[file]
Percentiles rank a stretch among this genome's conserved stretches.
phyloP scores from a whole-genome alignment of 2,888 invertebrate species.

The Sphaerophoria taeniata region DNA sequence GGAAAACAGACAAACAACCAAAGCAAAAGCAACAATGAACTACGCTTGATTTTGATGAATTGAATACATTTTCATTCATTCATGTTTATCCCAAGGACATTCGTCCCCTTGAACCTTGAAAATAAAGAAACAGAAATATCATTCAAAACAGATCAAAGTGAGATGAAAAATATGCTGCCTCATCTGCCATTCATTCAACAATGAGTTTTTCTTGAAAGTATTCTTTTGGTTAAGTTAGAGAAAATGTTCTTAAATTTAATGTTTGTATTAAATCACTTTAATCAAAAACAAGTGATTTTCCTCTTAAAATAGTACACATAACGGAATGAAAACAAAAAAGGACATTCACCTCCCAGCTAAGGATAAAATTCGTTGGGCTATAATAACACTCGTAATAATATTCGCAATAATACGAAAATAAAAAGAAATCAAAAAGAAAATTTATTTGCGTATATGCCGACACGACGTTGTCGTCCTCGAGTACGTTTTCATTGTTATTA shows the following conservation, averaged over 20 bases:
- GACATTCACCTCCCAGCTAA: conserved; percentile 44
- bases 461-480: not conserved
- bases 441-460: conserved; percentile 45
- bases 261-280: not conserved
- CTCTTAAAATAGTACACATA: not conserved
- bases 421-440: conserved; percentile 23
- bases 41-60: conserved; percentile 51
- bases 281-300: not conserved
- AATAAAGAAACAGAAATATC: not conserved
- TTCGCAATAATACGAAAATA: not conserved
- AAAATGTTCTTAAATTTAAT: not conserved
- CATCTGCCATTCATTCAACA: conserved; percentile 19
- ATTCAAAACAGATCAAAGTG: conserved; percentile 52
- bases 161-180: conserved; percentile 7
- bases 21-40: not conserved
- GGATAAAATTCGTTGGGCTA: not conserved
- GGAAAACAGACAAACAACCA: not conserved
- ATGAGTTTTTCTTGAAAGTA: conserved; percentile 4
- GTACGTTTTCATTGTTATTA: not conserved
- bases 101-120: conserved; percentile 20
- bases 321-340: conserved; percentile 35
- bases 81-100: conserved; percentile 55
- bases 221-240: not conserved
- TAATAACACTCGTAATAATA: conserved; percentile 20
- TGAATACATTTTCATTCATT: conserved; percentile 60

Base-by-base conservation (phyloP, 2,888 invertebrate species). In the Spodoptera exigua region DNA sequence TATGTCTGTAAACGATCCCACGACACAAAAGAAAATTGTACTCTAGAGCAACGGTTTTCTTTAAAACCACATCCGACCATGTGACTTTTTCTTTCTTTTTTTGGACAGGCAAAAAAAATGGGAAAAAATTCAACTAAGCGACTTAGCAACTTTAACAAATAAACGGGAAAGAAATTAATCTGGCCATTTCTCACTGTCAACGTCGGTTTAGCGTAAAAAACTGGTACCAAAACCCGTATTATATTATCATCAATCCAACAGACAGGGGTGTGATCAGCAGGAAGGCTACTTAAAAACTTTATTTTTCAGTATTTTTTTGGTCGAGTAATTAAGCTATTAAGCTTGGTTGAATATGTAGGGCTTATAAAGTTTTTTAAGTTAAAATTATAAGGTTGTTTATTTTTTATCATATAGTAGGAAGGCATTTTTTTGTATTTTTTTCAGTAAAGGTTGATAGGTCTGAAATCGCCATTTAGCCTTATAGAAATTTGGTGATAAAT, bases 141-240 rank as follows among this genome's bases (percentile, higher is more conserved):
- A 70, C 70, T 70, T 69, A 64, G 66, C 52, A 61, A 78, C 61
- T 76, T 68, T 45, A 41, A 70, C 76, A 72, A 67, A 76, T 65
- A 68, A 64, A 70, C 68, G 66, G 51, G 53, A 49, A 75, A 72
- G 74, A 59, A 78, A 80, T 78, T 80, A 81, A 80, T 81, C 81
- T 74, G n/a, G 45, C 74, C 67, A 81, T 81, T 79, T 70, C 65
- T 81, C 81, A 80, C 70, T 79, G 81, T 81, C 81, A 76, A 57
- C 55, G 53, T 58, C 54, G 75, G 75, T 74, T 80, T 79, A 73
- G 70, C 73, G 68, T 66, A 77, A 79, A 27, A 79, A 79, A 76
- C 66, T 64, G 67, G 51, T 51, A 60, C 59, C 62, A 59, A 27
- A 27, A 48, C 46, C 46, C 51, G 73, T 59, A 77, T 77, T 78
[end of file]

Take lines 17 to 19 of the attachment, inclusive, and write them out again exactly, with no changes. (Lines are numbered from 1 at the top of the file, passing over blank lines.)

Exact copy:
- bases 161-180: conserved; percentile 7
- bases 21-40: not conserved
- GGATAAAATTCGTTGGGCTA: not conserved